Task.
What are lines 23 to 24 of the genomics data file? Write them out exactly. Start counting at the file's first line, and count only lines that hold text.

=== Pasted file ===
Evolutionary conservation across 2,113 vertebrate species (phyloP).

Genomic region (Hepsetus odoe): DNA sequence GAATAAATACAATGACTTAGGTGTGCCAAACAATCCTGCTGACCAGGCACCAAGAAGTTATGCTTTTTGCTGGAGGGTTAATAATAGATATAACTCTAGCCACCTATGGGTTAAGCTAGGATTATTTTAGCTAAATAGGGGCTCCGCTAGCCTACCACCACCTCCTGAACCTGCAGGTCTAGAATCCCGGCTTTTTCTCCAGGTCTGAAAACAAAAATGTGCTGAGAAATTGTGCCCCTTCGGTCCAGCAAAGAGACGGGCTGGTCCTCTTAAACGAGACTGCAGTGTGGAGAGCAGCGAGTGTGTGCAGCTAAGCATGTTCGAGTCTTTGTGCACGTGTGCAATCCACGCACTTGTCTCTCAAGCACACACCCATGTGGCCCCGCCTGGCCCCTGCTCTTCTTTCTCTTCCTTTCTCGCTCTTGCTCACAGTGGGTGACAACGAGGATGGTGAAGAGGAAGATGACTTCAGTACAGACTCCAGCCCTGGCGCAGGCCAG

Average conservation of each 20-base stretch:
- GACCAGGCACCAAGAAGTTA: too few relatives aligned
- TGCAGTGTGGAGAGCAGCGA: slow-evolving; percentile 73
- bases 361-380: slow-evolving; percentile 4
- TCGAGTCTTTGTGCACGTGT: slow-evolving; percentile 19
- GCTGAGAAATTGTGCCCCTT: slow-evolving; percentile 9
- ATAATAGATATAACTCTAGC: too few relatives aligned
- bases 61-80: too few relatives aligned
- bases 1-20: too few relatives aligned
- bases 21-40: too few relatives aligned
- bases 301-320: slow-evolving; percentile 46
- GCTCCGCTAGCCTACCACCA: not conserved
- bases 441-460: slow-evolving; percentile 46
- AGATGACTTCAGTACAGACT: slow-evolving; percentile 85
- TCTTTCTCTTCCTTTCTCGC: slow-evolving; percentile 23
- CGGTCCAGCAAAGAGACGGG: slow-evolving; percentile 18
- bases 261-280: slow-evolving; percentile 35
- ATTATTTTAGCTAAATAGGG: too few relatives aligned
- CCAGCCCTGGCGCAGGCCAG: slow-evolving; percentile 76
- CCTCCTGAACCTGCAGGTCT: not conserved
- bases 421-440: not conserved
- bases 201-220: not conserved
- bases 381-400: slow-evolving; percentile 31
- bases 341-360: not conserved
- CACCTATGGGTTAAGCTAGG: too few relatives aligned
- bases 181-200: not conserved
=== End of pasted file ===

- bases 421-440: not conserved
- bases 201-220: not conserved